“We are going to make sure this is not disturbed and protected regardless,” Browder said.

"(They) plan on moving forward, which is still shocking," said Darrin Rankin, who opposes the development.

A ground penetration crew, using radar equipment, counted 19 bodies buried right outside the cemetery next to Mallard Creek Presbyterian Church.

WSOC-TV reported earlier this month that neighbors claimed there was a slave cemetery on the grounds, and now a historian's 28-page report confirms it.

Charter Properties and Browder Development Group are asking the city to rezone the property.

Developers said that they've spent roughly $20,000 on the cemetery, working with a consultant. They are promising not to disturb the graves and said they plan to work with the church to preserve them.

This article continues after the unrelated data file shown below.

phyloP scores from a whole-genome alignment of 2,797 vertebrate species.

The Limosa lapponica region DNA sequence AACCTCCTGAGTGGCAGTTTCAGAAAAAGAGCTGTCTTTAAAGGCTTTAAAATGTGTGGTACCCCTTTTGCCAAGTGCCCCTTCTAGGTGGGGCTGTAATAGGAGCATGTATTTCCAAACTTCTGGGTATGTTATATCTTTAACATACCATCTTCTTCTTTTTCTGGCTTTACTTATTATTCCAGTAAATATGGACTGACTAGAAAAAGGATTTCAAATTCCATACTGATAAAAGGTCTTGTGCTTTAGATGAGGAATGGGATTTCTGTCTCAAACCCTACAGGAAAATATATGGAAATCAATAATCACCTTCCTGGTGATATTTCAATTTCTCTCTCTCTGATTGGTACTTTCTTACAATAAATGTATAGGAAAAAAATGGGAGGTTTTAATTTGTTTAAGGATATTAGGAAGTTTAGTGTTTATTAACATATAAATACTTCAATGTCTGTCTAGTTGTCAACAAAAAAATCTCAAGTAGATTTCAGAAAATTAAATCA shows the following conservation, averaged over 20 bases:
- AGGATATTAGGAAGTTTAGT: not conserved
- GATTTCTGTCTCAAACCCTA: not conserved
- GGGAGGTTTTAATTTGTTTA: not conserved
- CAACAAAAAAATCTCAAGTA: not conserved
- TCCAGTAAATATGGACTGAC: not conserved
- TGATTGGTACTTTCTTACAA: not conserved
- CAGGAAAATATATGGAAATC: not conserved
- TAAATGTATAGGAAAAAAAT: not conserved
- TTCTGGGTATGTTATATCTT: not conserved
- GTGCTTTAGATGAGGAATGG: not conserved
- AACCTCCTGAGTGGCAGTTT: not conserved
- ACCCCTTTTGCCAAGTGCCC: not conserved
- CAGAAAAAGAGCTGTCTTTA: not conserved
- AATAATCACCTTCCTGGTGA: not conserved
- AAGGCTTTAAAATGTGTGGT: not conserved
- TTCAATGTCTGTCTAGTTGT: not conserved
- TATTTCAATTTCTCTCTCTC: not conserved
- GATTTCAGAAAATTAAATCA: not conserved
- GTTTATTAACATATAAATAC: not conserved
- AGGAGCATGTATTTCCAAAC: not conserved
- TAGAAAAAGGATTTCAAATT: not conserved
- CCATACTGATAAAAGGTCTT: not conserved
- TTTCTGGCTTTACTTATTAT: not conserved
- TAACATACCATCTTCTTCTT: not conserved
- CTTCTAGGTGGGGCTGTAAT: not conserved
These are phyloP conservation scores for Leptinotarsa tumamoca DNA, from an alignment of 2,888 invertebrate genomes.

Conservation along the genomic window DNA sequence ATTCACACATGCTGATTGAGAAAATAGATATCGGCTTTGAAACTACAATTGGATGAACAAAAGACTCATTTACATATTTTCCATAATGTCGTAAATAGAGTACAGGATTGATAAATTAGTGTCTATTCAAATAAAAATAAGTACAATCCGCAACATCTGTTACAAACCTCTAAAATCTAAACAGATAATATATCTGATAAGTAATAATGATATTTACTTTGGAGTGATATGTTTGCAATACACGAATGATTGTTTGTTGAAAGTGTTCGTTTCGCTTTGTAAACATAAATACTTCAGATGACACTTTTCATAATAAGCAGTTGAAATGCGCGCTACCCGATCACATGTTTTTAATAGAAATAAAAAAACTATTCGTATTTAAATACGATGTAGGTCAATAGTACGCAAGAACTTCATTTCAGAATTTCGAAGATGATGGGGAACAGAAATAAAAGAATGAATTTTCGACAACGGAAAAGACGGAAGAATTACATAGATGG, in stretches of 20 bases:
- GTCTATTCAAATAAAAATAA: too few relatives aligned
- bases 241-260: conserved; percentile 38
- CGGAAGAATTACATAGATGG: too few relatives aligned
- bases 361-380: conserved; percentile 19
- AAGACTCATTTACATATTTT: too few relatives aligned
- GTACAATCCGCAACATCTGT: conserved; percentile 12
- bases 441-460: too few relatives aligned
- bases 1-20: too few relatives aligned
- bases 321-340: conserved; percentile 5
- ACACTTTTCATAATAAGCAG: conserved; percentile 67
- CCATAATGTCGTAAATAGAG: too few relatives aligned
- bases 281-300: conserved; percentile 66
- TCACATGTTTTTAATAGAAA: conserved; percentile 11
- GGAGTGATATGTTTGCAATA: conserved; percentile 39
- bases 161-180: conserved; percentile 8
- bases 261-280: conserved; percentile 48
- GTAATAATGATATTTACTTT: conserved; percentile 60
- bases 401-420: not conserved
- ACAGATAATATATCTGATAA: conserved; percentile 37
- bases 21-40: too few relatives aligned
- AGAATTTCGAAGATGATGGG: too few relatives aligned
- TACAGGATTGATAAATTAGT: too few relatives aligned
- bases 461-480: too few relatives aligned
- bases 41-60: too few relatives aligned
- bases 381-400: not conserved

“There is a right thing to do here, and that's what we're going to do, regardless of what happens,” said Browder. “So whether we get our zoning or don't get our zoning, whether something is approved or not approved, this area is not going to get disturbed, period.”

Neighbors who've been fighting the proposal said they're not satisfied with the report.

“How big is this slave cemetery? How deep into the woods does it go?” Rankin asked.

The historian who reviewed the property said he is confident they have found the boundaries of the slave cemetery.

Browder said the slaves are buried on less than a tenth of an acre, and he plans on leaving them there.

“It’s important to the history of the area, and it’s important that these people be recognized and respected,” Browder said.